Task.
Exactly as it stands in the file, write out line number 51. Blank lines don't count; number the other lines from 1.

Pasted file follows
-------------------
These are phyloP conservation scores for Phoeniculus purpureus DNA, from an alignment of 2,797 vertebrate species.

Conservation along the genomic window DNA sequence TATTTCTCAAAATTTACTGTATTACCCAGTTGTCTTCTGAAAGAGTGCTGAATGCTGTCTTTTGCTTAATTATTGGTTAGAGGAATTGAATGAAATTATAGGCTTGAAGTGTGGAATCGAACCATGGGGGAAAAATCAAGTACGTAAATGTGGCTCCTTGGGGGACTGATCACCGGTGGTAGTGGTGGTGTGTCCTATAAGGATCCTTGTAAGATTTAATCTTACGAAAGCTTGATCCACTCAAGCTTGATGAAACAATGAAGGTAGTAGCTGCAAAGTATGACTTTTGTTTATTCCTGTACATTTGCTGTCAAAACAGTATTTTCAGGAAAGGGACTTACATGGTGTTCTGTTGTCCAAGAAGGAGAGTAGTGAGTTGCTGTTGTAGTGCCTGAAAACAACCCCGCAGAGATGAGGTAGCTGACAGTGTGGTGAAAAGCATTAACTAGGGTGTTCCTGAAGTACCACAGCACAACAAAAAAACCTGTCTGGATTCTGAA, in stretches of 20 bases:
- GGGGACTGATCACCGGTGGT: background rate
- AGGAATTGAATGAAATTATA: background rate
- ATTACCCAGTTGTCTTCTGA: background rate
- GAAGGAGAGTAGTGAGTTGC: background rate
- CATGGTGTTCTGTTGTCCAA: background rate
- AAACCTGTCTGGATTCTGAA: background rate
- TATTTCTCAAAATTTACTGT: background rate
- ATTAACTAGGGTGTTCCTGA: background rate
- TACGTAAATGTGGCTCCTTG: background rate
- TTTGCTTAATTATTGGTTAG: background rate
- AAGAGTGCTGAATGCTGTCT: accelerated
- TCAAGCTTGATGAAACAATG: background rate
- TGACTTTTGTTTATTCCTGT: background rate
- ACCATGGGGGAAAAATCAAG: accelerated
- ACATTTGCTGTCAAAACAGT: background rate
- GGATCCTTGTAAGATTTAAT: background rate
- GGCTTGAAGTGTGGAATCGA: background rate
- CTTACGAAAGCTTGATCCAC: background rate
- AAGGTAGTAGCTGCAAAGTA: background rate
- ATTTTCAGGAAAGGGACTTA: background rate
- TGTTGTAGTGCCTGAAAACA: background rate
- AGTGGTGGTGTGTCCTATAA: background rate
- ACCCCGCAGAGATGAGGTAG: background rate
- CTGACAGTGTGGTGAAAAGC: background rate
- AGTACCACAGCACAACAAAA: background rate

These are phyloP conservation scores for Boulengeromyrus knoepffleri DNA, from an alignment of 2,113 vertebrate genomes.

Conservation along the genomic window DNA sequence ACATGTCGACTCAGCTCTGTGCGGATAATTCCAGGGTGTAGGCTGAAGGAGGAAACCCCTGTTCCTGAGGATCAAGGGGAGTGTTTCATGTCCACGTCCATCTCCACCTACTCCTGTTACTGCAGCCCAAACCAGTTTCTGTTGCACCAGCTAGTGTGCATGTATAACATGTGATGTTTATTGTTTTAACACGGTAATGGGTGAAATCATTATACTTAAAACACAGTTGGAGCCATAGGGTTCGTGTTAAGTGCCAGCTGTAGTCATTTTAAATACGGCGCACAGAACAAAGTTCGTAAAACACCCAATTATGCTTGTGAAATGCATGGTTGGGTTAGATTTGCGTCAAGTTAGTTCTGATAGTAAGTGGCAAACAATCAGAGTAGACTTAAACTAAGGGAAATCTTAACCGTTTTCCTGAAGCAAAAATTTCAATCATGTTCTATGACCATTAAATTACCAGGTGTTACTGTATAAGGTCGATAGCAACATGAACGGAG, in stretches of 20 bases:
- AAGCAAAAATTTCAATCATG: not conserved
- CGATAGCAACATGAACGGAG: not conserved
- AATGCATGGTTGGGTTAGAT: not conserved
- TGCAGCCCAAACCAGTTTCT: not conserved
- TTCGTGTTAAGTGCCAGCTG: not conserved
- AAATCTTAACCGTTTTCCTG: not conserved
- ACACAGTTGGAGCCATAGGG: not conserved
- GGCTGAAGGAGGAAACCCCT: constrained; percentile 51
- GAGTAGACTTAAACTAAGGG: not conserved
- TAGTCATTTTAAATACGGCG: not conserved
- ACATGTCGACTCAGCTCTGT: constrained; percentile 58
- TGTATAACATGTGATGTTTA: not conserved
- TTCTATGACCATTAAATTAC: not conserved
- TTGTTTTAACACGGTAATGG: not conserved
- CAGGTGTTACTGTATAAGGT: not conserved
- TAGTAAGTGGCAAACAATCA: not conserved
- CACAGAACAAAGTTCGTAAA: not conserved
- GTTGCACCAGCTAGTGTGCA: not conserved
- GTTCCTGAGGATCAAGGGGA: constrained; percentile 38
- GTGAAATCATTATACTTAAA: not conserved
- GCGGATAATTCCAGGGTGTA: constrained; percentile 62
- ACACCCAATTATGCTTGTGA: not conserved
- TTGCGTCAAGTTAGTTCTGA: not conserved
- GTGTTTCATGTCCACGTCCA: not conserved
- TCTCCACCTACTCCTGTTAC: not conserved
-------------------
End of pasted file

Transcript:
- ACACCCAATTATGCTTGTGA: not conserved